Coenzyme-Q10, or CoQ10, is an oil-soluble vitamin-like substance that helps in aerobic cellular respiration, generating energy in the form of ATP (Adenosine triphosphate). And most of our energy is generated this way. Organs with the highest energy requirements, such as the heart and liver, have the highest CoQ10 concentrations.
Because it also acts as an antioxidant it is often taken as a dietary supplement.
Elderly and sick people may not be able to synthesize Q-10 as they could when younger and in good health, so supplementation may be needed later in life or in illness. Physicians also prescribe it as treatment for some of the very rare and serious mitochondrial or other metabolic disorders.
People taking statin drugs may want to discuss with their doctor supplementing CoQ10. While blocking cholesterol production in the liver, statins also block production of CoQ10. A Columbia University study found that CoQ10 levels were reduced by half after only 30 days of statin treatments.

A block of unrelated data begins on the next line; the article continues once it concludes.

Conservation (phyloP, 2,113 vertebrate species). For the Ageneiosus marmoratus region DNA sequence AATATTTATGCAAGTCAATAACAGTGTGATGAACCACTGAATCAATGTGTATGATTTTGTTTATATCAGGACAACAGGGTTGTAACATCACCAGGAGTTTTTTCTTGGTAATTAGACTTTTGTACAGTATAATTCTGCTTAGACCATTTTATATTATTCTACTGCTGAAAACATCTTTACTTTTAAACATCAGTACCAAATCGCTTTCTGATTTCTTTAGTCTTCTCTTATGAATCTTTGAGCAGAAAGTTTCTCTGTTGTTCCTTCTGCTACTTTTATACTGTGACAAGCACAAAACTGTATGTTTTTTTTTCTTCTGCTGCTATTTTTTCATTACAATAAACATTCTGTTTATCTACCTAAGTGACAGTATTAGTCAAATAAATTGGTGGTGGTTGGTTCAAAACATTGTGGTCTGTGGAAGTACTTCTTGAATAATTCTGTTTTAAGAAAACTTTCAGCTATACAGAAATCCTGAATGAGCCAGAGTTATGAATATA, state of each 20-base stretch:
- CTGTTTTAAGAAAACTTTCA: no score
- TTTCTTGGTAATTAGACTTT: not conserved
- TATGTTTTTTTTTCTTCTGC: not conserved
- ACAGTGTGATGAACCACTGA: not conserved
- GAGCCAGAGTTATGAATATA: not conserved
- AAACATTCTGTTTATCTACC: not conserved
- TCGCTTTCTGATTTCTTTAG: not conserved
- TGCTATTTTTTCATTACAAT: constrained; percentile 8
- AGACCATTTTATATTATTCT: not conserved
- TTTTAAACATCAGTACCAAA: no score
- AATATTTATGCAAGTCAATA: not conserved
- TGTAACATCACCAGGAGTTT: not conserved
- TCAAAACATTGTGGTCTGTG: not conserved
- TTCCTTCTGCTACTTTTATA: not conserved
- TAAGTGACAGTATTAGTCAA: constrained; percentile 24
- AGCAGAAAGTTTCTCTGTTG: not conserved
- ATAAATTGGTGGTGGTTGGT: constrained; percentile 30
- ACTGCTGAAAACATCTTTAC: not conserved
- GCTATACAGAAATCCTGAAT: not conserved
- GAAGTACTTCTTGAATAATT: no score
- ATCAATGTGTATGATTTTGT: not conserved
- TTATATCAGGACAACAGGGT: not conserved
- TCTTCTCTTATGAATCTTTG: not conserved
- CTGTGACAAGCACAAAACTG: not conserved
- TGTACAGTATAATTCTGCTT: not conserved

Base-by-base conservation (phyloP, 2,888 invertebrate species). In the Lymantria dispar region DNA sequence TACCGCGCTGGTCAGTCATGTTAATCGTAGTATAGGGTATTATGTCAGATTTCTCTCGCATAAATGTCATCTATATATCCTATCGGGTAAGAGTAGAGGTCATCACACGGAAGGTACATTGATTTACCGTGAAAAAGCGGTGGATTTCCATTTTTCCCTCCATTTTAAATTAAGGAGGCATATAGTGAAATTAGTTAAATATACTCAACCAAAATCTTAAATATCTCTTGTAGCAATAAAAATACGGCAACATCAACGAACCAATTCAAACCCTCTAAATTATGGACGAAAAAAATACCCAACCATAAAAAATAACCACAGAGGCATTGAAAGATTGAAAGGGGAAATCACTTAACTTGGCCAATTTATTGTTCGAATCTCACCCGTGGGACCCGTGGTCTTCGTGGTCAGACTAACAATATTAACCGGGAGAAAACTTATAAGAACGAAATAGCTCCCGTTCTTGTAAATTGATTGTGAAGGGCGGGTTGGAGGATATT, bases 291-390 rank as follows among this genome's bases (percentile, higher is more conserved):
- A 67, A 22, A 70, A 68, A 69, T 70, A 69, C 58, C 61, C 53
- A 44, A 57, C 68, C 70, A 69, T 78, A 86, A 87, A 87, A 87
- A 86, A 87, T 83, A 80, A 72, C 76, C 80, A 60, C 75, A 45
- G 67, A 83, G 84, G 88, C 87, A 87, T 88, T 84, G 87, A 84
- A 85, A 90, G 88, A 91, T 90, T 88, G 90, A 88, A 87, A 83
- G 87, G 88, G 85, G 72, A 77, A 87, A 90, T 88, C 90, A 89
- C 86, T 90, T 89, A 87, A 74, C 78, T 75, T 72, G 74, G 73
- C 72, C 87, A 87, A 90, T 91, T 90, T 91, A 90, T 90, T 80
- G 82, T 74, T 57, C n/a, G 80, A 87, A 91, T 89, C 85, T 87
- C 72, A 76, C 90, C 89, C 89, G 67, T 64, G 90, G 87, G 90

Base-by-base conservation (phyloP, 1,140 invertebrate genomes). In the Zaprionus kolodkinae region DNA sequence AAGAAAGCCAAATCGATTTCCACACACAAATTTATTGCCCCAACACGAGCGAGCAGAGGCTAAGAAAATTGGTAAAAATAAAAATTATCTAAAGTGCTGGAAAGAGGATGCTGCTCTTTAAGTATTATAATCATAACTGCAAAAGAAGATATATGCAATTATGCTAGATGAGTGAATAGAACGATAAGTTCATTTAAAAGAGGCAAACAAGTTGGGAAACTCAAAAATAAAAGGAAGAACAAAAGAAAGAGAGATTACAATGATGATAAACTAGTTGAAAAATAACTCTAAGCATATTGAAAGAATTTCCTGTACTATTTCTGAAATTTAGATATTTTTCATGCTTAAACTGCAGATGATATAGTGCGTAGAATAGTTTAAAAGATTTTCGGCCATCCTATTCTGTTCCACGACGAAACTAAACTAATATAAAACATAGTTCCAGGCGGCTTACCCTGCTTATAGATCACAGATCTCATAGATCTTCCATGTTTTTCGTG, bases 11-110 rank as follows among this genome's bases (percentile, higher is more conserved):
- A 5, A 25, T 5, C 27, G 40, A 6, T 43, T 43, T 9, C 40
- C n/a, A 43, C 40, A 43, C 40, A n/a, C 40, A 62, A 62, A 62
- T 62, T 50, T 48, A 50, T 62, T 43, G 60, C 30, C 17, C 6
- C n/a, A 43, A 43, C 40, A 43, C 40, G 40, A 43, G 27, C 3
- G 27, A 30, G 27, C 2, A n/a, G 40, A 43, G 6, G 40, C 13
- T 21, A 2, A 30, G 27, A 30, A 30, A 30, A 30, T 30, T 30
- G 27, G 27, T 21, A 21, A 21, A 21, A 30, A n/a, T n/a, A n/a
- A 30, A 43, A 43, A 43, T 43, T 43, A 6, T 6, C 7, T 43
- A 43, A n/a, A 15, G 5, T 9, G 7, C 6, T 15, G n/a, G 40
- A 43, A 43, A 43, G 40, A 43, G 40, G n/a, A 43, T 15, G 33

Even brief exposure to a statin drug causes a marked decrease in blood CoQ10 concentration. Widespread inhibition of CoQ10 synthesis could explain the most commonly reported adverse effects of statins, especially exercise intolerance, myalgia, and myoglobinuria.
Reference: The American Medical Association, Archives of Neurology.
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